Through the eyes of young George Willard, the inner lives of many of Winesburg's inhabitants open to us. Before George leaves the community, we have learned much about his mother Elizabeth, his friend Helen White, his teacher Kate Swift and other Winesburg residents — the lonely, sensitive Dr. Reefy, the tormented Rev. Charles Hartman and the enigmatic Wing Biddlebaum among them.
Through Anderson's art, their stories are woven into a powerful portrayal of community life, and, ironically, of the isolation its close atmosphere can engender. A great success on its first publication in 1919, Winesburg, Ohio profoundly influenced a generation of fiction writers with its deeply moving poetic realism. It endures as a classic portrait of American life.
This publication documents three projects that were carried out between 2011 and 2015. GUABULIGA _ WELL BY THE THORN TREE / ON OTHER PLANNING in northern Ghana, STAGING APAM / ON OTHER ARCHITECTURE at Ghana’s Atlantic coast, and LUBUNGAMODE / ON OTHER ARTISTIC RESEARCH in Kisangani, DR of Congo. The book illustrates the projects’ creative processes and contexts, embedded in contemporary discourses – well-known experts from architecture, art, theory, and urban sociology take a stand.
A systematic exposition of the part of general topology that has proven useful in several branches of mathematics, this volume is especially intended as background for modern analysis. An extensive preliminary chapter presents mathematical foundations for the main text. Subsequent chapters explore topological spaces, the Moore-Smith convergence, product and quotient spaces, embedding and metrization, and compact, uniform, and function spaces. Each chapter concludes with an abundance of problems, which form integral parts of the discussion as well as reinforcements and counter examples that mark the boundaries of possible theorems. The book concludes with an extensive index that provides supplementary material on elementary set theory.
Cognitive processes are not constant, but undergo change with age or development and use or learning. Image and Environment, now in paperback, is a pioneer study. It brings a new academic discipline to a wide audience. The volume is divided into six sections, which represent a comprehensive breakdown of cognitive mapping studies: "Theory"; "Cognitive Representations"; "Spatial Preferences"; "The Development of Spatial Cognition"; "Geographical and Spatial Orientation"; and "Cognitive Distance." Contributors include Edward Tolman, James Blaut, Stephen Kaplan, Terence Lee, Donald Appleyard, Peter Orleans, Thomas Saarinen, Kevin Cox, Georgia Zannaras, Peter Gould, Roger Hart, Gary Moore, Donald Griffin, Kevin Lynch, Ulf Lundberg, Ronald Lowrey, and Ronald Briggs.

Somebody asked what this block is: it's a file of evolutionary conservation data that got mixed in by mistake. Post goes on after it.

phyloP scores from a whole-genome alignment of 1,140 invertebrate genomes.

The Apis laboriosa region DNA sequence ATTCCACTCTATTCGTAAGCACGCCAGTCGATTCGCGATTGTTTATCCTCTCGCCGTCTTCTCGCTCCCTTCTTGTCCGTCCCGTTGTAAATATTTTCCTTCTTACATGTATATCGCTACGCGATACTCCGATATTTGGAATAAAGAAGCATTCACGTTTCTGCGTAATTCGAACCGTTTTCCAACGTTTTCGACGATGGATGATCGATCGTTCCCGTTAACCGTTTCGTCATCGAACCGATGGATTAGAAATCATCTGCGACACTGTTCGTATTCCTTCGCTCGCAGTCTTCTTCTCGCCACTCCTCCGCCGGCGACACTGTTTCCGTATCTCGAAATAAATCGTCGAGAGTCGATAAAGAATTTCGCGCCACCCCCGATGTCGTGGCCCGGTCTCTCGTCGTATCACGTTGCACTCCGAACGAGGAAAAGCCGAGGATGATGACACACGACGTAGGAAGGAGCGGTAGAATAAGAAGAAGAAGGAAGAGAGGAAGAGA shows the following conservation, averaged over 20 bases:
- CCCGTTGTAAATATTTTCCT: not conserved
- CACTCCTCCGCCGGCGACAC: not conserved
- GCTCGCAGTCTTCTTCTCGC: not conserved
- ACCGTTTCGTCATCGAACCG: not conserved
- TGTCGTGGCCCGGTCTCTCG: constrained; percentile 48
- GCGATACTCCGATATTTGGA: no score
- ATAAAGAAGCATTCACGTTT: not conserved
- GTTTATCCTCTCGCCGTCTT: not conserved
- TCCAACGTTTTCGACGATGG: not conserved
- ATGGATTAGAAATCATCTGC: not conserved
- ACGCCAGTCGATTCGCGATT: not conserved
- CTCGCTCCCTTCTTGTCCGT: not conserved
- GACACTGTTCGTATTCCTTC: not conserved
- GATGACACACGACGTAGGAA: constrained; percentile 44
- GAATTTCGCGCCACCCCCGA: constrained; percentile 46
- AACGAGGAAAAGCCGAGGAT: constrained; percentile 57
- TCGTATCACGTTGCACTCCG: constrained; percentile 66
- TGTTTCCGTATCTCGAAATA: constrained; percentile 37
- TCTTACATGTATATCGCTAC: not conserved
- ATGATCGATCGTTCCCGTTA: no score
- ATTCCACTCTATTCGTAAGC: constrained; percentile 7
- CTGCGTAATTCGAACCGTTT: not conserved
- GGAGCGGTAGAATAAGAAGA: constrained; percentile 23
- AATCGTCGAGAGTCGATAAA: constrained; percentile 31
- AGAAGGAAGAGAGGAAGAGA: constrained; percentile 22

George Washington was famously unknowable, a man of deep passions hidden behind a facade of rigid self-control. Yet before he was a great general and president, Washington was a young man prone to peevishness and a volcanic temper. His greatness as a leader evolved over time, the product of experience and maturity but also a willed effort to restrain his wilder impulses.
Focusing on Washington’s early years, Robert Middlekauff penetrates his mystique, revealing his all-too-human fears, values, and passions. Rich in psychological detail regarding Washington’s temperament, idiosyncrasies, and experiences, this book shows a self-conscious Washington who grew in confidence and experience as a young soldier, businessman, and Virginia gentleman, and who was transformed into a patriot by the revolutionary ferment of the 1760s and ’70s. Taking command of an army in constant dire need—of adequate food, weapons, and, at times, even clothing and shoes—Washington displayed incredible persistence and resourcefulness, growing into a leader who both understood and defined the crucial role of the army in the formation of a new American society.
Middlekauff makes clear that Washington was at the heart of not just the revolution’s course and outcome but also the success of the nation it produced. This is an indispensable book for truly understanding one of America’s great figures.
From the Hardcover edition.